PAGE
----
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Behav Processes. 2011 May;87(1):25-33. doi: 10.1016/j.beproc.2010.12.004. Epub 2010 Dec 22.

A behavioral analysis of altruism.

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Psychology Department, Stony Brook University, Stony Brook, NY 11794-2500, United States.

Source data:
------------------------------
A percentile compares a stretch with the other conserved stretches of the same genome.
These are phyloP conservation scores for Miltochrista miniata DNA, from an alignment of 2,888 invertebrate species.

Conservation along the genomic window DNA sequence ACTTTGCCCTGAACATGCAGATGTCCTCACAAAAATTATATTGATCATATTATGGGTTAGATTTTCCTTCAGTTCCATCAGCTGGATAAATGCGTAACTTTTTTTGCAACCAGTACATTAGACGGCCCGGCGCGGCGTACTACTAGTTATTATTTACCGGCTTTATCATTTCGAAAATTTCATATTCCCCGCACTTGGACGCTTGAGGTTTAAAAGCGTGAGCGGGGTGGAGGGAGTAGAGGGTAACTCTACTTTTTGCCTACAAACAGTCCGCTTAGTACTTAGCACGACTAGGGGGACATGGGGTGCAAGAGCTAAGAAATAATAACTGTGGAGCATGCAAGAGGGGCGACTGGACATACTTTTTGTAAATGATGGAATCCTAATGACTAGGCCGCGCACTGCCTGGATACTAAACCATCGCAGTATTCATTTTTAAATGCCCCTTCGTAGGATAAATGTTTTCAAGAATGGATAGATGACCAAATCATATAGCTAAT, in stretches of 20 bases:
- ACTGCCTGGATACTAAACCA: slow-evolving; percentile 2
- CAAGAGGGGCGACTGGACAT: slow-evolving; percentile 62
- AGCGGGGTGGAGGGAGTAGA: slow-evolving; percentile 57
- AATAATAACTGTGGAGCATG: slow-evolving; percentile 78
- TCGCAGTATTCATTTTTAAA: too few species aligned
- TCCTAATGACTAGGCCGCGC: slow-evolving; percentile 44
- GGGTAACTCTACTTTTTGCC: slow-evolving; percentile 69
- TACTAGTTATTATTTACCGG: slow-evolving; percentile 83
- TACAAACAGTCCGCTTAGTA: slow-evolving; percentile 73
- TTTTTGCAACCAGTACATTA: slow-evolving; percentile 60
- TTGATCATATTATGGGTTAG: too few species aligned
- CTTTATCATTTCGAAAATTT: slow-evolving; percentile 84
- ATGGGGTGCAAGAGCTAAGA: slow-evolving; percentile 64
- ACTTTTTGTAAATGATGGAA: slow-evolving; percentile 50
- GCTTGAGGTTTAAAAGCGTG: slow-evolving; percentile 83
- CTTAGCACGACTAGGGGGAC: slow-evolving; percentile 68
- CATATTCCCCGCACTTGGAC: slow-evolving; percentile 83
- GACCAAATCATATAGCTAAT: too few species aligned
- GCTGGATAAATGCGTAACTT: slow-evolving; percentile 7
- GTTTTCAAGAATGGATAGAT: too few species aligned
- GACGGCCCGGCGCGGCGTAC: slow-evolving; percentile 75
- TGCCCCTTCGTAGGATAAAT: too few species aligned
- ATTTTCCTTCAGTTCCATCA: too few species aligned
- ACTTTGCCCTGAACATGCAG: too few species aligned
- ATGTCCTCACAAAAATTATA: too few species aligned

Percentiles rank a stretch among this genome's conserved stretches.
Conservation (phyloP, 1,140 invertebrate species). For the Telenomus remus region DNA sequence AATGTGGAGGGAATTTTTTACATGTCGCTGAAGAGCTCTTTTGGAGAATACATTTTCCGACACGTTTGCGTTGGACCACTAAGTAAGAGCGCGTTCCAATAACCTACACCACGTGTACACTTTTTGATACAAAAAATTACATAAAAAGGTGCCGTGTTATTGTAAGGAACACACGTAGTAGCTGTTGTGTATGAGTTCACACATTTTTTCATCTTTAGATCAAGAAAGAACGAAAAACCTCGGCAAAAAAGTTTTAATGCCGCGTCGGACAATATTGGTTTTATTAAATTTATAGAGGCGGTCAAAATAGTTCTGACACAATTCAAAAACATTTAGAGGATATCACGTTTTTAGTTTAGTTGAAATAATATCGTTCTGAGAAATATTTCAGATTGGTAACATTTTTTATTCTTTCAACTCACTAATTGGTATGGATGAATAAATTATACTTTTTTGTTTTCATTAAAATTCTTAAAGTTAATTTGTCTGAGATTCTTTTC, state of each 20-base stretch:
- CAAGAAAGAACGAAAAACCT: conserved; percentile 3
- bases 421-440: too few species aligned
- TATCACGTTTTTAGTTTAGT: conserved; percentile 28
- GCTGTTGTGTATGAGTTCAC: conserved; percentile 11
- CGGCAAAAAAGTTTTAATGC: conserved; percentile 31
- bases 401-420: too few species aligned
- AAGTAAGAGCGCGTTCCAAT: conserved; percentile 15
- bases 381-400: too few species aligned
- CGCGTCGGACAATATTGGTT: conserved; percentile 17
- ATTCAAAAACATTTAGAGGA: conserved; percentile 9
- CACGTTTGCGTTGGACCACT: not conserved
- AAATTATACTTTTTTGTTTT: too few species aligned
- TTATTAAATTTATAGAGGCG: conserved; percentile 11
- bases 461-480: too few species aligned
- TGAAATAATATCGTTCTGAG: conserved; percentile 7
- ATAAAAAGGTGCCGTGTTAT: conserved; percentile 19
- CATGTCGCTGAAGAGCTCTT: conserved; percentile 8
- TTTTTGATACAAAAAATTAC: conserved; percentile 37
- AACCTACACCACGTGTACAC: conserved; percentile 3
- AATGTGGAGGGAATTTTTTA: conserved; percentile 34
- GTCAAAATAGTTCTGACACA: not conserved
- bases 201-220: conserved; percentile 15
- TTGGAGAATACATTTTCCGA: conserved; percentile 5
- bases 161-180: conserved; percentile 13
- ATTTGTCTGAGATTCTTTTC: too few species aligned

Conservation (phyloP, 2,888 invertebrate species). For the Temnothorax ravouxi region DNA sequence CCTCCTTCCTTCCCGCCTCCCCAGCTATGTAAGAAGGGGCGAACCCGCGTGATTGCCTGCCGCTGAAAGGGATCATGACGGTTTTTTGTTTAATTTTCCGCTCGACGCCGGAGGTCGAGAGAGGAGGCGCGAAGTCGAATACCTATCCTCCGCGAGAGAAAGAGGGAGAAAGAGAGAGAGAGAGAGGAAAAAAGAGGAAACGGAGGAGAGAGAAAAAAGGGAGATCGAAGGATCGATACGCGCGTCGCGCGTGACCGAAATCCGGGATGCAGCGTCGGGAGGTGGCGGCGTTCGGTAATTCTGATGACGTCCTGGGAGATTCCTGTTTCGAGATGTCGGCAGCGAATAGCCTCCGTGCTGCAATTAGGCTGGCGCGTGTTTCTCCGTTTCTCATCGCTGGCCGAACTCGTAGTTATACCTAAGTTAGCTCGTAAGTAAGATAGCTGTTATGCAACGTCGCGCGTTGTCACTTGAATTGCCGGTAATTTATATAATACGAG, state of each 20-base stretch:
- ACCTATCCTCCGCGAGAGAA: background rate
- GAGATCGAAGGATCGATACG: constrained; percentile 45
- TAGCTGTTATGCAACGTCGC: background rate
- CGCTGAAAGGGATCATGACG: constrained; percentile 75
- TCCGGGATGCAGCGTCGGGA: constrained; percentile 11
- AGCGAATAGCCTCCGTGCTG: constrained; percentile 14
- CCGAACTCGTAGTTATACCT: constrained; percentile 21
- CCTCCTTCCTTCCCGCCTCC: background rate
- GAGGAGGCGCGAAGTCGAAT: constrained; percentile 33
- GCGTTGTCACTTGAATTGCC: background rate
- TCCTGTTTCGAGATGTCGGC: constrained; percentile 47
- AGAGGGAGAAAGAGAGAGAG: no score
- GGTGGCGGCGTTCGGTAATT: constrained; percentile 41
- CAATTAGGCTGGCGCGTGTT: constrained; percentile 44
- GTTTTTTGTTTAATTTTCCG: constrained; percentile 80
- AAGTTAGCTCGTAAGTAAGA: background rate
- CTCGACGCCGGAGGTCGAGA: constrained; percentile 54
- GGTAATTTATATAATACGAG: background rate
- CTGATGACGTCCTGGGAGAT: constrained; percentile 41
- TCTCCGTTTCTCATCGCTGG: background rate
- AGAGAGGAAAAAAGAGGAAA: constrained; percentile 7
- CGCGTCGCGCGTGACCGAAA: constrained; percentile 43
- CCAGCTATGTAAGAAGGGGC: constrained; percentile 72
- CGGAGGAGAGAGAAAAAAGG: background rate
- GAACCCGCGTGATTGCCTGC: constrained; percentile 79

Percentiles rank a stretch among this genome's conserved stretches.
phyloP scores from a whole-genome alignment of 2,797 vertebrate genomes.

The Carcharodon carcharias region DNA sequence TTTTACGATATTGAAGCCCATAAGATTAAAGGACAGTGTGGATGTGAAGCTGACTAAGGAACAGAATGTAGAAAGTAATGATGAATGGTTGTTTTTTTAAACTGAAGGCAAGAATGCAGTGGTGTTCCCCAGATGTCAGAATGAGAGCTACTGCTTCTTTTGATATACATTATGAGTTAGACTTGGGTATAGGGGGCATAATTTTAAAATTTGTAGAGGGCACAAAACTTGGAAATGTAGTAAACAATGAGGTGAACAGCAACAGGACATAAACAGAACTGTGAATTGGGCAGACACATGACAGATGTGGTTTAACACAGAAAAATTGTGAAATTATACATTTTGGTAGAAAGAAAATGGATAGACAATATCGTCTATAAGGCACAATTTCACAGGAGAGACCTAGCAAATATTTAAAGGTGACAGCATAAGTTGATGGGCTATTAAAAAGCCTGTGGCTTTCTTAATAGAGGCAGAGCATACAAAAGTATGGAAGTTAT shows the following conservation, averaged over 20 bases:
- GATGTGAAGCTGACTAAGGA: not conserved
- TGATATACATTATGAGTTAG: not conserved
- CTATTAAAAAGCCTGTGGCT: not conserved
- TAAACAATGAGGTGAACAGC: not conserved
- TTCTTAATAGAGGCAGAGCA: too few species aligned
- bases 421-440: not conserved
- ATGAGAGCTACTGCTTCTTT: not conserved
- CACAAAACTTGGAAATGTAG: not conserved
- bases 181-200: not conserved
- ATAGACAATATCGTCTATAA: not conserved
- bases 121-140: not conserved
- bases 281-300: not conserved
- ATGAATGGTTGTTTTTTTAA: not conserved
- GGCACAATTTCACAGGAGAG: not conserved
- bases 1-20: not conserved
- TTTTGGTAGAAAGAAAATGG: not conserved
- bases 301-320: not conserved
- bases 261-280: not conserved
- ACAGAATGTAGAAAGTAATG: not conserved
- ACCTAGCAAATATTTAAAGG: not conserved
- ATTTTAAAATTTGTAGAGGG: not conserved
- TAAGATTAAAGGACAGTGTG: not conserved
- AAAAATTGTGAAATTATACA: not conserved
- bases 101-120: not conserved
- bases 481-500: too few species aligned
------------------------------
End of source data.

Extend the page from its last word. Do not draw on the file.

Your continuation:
Altruistic acts have been defined, in economic terms, as "…costly acts that confer economic benefits on other individuals" (Fehr and Fischbacher, 2003). In multi-player, one-shot prisoner's dilemma games, a significant number of players behave altruistically; their behavior benefits each of the other players but is costly to them. We consider three potential explanations for such altruism. The first explanation, following a suggestion by the philosopher Derek Parfit, assumes that players devise a strategy to avoid being free-loaders-and that in the present case this strategy dictates cooperation. The second explanation says that cooperators reject the one-shot aspect of the game and behave so as to maximize reward over a series of choices extending beyond the present situation (even though reward is not maximized in the present case). This explanation assumes that people may learn to extend the boundaries of their selves socially (beyond their own skin) as well as temporally (beyond the present moment). We propose a learning mechanism for such behavior analogous to the biological, evolutionary mechanism of group selection. The third explanation assumes that people's altruism is based on a straightforward balancing of undiscounted costs to themselves against discounted benefits to others (social discounting). The three proposed explanations of altruism complement each other.

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